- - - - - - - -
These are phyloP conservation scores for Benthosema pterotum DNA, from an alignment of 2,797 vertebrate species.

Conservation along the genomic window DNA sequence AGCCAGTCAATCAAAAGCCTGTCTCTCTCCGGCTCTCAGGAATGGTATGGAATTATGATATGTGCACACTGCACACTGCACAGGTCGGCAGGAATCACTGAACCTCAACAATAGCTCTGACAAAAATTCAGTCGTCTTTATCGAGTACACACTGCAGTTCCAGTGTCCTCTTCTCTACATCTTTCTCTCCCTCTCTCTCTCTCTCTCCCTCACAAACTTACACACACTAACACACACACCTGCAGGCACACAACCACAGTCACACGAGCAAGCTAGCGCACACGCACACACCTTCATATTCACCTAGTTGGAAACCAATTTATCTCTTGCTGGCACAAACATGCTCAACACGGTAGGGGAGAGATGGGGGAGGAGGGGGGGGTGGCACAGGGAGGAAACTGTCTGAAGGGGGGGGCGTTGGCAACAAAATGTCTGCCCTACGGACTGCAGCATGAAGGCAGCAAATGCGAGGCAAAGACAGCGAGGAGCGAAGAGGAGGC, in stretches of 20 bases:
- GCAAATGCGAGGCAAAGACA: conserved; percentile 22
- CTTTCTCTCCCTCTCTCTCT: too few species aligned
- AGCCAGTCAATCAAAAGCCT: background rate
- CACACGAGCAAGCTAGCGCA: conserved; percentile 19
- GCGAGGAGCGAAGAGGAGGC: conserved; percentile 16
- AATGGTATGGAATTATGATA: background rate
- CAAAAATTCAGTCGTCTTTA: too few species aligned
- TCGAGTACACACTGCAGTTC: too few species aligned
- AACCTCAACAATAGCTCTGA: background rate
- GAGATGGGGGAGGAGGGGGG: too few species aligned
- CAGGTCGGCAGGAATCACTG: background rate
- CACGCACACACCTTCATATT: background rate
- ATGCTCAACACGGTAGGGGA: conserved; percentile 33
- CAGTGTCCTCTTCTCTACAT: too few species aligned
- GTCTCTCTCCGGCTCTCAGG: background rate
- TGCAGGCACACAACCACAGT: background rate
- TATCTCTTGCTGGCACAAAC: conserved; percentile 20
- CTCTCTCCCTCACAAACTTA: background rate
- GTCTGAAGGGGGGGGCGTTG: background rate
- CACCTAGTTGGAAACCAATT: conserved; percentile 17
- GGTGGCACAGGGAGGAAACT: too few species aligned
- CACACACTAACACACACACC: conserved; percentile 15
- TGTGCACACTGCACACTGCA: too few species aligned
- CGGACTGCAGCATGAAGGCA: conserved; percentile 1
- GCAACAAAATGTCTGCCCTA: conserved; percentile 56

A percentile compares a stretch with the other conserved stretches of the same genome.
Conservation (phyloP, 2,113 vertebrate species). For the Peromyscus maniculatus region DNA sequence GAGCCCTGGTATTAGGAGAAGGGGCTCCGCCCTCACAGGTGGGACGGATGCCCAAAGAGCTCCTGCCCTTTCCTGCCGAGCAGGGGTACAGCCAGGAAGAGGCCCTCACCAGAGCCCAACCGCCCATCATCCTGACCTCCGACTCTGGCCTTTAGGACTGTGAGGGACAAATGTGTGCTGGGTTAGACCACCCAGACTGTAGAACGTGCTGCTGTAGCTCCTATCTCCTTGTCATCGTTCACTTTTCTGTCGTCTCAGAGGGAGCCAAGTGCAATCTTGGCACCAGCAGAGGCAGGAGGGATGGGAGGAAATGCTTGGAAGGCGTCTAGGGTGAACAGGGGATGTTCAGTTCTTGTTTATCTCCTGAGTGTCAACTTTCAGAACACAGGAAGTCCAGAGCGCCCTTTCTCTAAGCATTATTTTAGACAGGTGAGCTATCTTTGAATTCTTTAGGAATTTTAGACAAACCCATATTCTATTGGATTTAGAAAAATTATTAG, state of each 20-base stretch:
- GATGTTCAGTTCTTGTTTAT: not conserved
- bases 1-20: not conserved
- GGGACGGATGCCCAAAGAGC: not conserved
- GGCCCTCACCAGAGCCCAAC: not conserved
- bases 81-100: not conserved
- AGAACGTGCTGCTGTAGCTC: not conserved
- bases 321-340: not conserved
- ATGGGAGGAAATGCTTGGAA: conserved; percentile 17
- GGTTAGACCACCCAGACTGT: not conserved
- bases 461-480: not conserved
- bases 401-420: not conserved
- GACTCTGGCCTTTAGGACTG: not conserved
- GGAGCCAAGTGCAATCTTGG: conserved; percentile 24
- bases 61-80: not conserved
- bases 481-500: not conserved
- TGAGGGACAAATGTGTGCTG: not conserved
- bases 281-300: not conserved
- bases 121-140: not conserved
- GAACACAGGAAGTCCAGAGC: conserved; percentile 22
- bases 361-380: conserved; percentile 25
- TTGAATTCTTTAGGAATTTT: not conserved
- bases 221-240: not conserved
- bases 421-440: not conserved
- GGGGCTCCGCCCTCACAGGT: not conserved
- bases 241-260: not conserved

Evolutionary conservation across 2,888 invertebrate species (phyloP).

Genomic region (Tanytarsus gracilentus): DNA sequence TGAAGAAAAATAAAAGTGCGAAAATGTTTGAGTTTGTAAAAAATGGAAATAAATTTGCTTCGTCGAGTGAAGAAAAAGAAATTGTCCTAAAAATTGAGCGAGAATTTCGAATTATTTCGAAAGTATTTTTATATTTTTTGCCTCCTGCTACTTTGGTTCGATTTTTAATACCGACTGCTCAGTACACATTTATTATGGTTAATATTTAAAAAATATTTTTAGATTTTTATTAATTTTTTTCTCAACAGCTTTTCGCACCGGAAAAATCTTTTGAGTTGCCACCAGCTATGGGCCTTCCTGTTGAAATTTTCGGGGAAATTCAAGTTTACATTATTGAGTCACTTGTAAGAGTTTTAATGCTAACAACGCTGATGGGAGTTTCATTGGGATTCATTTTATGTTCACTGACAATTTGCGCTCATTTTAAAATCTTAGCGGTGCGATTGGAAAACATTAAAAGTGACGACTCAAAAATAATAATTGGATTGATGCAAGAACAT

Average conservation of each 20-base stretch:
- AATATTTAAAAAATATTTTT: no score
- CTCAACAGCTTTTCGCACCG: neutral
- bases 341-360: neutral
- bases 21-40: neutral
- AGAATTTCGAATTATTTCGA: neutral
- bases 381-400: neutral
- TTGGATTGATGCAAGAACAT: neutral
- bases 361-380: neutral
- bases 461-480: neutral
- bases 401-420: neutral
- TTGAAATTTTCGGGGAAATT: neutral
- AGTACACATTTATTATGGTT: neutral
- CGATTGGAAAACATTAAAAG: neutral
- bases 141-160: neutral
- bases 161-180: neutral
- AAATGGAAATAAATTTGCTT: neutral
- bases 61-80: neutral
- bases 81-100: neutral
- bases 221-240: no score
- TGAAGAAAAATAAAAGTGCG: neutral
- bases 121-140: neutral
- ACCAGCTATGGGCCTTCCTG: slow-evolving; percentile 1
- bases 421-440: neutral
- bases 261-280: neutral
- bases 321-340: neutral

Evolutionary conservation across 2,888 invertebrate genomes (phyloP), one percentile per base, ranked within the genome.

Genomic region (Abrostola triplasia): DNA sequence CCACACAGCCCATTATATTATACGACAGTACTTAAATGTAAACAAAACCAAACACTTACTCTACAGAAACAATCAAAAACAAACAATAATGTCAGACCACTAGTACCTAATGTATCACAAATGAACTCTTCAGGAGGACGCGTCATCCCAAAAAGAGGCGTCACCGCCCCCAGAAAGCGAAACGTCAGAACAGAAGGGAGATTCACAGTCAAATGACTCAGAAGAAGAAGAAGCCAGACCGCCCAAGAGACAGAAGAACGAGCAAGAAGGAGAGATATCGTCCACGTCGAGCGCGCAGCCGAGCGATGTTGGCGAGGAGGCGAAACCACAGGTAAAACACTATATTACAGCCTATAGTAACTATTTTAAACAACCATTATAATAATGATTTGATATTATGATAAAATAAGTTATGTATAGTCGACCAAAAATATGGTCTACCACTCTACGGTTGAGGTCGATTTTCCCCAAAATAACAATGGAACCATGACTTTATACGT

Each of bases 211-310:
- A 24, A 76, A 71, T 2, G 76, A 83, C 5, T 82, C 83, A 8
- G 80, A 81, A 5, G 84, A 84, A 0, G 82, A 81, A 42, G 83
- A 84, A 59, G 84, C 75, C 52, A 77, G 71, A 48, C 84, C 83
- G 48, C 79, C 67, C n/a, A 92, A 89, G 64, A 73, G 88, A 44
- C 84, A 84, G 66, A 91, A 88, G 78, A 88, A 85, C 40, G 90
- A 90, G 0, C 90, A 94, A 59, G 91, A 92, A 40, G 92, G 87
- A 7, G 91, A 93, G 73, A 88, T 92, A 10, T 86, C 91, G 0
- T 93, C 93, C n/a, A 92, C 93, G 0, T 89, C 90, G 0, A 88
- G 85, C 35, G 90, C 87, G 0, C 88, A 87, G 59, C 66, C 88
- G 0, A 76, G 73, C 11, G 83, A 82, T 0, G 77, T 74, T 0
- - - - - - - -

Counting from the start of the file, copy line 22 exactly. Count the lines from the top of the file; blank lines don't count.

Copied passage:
- CACCTAGTTGGAAACCAATT: conserved; percentile 17